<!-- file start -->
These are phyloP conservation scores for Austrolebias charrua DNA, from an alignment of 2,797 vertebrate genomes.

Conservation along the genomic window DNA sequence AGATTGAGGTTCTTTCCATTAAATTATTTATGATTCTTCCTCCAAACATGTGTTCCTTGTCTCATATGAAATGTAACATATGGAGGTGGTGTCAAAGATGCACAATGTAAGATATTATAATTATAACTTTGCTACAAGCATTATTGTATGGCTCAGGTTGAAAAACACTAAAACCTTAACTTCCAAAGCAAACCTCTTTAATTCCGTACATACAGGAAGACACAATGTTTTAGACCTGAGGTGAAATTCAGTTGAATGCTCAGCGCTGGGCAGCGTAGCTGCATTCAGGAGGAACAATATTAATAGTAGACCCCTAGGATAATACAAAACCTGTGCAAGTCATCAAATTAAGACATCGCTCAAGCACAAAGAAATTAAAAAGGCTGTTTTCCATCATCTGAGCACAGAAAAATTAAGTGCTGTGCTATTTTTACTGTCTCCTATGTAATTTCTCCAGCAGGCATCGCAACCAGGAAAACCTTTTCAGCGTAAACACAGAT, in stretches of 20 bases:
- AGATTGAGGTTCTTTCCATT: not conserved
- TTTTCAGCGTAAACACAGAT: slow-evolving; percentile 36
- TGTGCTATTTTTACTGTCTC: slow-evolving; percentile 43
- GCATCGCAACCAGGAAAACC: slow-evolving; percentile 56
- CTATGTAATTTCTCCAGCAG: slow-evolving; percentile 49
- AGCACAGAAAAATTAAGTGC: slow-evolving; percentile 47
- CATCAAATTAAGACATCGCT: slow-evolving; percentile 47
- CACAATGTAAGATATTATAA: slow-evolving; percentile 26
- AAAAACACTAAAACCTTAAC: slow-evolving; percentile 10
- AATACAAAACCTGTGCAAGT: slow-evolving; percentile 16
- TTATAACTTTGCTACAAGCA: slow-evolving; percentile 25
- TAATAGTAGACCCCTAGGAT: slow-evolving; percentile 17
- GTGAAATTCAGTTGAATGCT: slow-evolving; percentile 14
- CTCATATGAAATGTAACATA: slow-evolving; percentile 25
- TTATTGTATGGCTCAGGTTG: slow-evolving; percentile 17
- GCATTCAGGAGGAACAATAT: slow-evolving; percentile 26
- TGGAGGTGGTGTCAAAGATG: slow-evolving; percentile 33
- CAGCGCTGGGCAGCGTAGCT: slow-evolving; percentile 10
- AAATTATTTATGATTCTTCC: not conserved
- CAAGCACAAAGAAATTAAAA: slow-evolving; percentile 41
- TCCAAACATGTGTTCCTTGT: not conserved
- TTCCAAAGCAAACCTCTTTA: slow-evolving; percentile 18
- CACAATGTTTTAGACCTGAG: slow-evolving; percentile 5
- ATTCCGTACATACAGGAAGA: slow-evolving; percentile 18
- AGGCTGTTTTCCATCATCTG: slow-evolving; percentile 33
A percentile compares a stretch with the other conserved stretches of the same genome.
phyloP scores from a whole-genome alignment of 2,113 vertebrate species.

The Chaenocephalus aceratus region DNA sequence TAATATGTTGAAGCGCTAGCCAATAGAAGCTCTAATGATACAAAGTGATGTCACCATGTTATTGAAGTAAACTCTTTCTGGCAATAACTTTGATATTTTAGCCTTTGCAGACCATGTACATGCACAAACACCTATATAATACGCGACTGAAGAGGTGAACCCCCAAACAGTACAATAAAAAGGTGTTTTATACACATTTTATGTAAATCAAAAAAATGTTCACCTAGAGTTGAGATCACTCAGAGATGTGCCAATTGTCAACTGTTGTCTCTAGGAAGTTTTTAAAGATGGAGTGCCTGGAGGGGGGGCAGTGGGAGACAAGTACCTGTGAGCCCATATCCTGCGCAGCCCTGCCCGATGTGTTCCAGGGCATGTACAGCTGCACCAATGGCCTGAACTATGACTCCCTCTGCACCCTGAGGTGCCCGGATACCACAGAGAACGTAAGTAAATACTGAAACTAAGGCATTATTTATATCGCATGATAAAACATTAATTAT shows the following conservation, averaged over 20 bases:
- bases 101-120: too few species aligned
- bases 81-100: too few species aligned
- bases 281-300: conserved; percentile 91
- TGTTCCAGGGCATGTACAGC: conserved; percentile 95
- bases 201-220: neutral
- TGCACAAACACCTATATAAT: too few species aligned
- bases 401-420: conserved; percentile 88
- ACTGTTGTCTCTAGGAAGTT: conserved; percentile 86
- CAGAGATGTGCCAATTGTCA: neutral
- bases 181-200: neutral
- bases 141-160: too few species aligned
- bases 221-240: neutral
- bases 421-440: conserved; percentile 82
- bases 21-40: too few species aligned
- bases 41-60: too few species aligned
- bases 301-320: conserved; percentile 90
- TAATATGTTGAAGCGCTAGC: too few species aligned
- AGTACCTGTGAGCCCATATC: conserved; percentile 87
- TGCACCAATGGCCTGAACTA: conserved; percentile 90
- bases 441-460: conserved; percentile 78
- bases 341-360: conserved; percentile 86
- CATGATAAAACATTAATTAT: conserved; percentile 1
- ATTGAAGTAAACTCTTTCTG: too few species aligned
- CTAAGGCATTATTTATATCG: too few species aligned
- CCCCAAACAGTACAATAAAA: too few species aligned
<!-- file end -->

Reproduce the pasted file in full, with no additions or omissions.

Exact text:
These are phyloP conservation scores for Austrolebias charrua DNA, from an alignment of 2,797 vertebrate genomes.

Conservation along the genomic window DNA sequence AGATTGAGGTTCTTTCCATTAAATTATTTATGATTCTTCCTCCAAACATGTGTTCCTTGTCTCATATGAAATGTAACATATGGAGGTGGTGTCAAAGATGCACAATGTAAGATATTATAATTATAACTTTGCTACAAGCATTATTGTATGGCTCAGGTTGAAAAACACTAAAACCTTAACTTCCAAAGCAAACCTCTTTAATTCCGTACATACAGGAAGACACAATGTTTTAGACCTGAGGTGAAATTCAGTTGAATGCTCAGCGCTGGGCAGCGTAGCTGCATTCAGGAGGAACAATATTAATAGTAGACCCCTAGGATAATACAAAACCTGTGCAAGTCATCAAATTAAGACATCGCTCAAGCACAAAGAAATTAAAAAGGCTGTTTTCCATCATCTGAGCACAGAAAAATTAAGTGCTGTGCTATTTTTACTGTCTCCTATGTAATTTCTCCAGCAGGCATCGCAACCAGGAAAACCTTTTCAGCGTAAACACAGAT, in stretches of 20 bases:
- AGATTGAGGTTCTTTCCATT: not conserved
- TTTTCAGCGTAAACACAGAT: slow-evolving; percentile 36
- TGTGCTATTTTTACTGTCTC: slow-evolving; percentile 43
- GCATCGCAACCAGGAAAACC: slow-evolving; percentile 56
- CTATGTAATTTCTCCAGCAG: slow-evolving; percentile 49
- AGCACAGAAAAATTAAGTGC: slow-evolving; percentile 47
- CATCAAATTAAGACATCGCT: slow-evolving; percentile 47
- CACAATGTAAGATATTATAA: slow-evolving; percentile 26
- AAAAACACTAAAACCTTAAC: slow-evolving; percentile 10
- AATACAAAACCTGTGCAAGT: slow-evolving; percentile 16
- TTATAACTTTGCTACAAGCA: slow-evolving; percentile 25
- TAATAGTAGACCCCTAGGAT: slow-evolving; percentile 17
- GTGAAATTCAGTTGAATGCT: slow-evolving; percentile 14
- CTCATATGAAATGTAACATA: slow-evolving; percentile 25
- TTATTGTATGGCTCAGGTTG: slow-evolving; percentile 17
- GCATTCAGGAGGAACAATAT: slow-evolving; percentile 26
- TGGAGGTGGTGTCAAAGATG: slow-evolving; percentile 33
- CAGCGCTGGGCAGCGTAGCT: slow-evolving; percentile 10
- AAATTATTTATGATTCTTCC: not conserved
- CAAGCACAAAGAAATTAAAA: slow-evolving; percentile 41
- TCCAAACATGTGTTCCTTGT: not conserved
- TTCCAAAGCAAACCTCTTTA: slow-evolving; percentile 18
- CACAATGTTTTAGACCTGAG: slow-evolving; percentile 5
- ATTCCGTACATACAGGAAGA: slow-evolving; percentile 18
- AGGCTGTTTTCCATCATCTG: slow-evolving; percentile 33
A percentile compares a stretch with the other conserved stretches of the same genome.
phyloP scores from a whole-genome alignment of 2,113 vertebrate species.

The Chaenocephalus aceratus region DNA sequence TAATATGTTGAAGCGCTAGCCAATAGAAGCTCTAATGATACAAAGTGATGTCACCATGTTATTGAAGTAAACTCTTTCTGGCAATAACTTTGATATTTTAGCCTTTGCAGACCATGTACATGCACAAACACCTATATAATACGCGACTGAAGAGGTGAACCCCCAAACAGTACAATAAAAAGGTGTTTTATACACATTTTATGTAAATCAAAAAAATGTTCACCTAGAGTTGAGATCACTCAGAGATGTGCCAATTGTCAACTGTTGTCTCTAGGAAGTTTTTAAAGATGGAGTGCCTGGAGGGGGGGCAGTGGGAGACAAGTACCTGTGAGCCCATATCCTGCGCAGCCCTGCCCGATGTGTTCCAGGGCATGTACAGCTGCACCAATGGCCTGAACTATGACTCCCTCTGCACCCTGAGGTGCCCGGATACCACAGAGAACGTAAGTAAATACTGAAACTAAGGCATTATTTATATCGCATGATAAAACATTAATTAT shows the following conservation, averaged over 20 bases:
- bases 101-120: too few species aligned
- bases 81-100: too few species aligned
- bases 281-300: conserved; percentile 91
- TGTTCCAGGGCATGTACAGC: conserved; percentile 95
- bases 201-220: neutral
- TGCACAAACACCTATATAAT: too few species aligned
- bases 401-420: conserved; percentile 88
- ACTGTTGTCTCTAGGAAGTT: conserved; percentile 86
- CAGAGATGTGCCAATTGTCA: neutral
- bases 181-200: neutral
- bases 141-160: too few species aligned
- bases 221-240: neutral
- bases 421-440: conserved; percentile 82
- bases 21-40: too few species aligned
- bases 41-60: too few species aligned
- bases 301-320: conserved; percentile 90
- TAATATGTTGAAGCGCTAGC: too few species aligned
- AGTACCTGTGAGCCCATATC: conserved; percentile 87
- TGCACCAATGGCCTGAACTA: conserved; percentile 90
- bases 441-460: conserved; percentile 78
- bases 341-360: conserved; percentile 86
- CATGATAAAACATTAATTAT: conserved; percentile 1
- ATTGAAGTAAACTCTTTCTG: too few species aligned
- CTAAGGCATTATTTATATCG: too few species aligned
- CCCCAAACAGTACAATAAAA: too few species aligned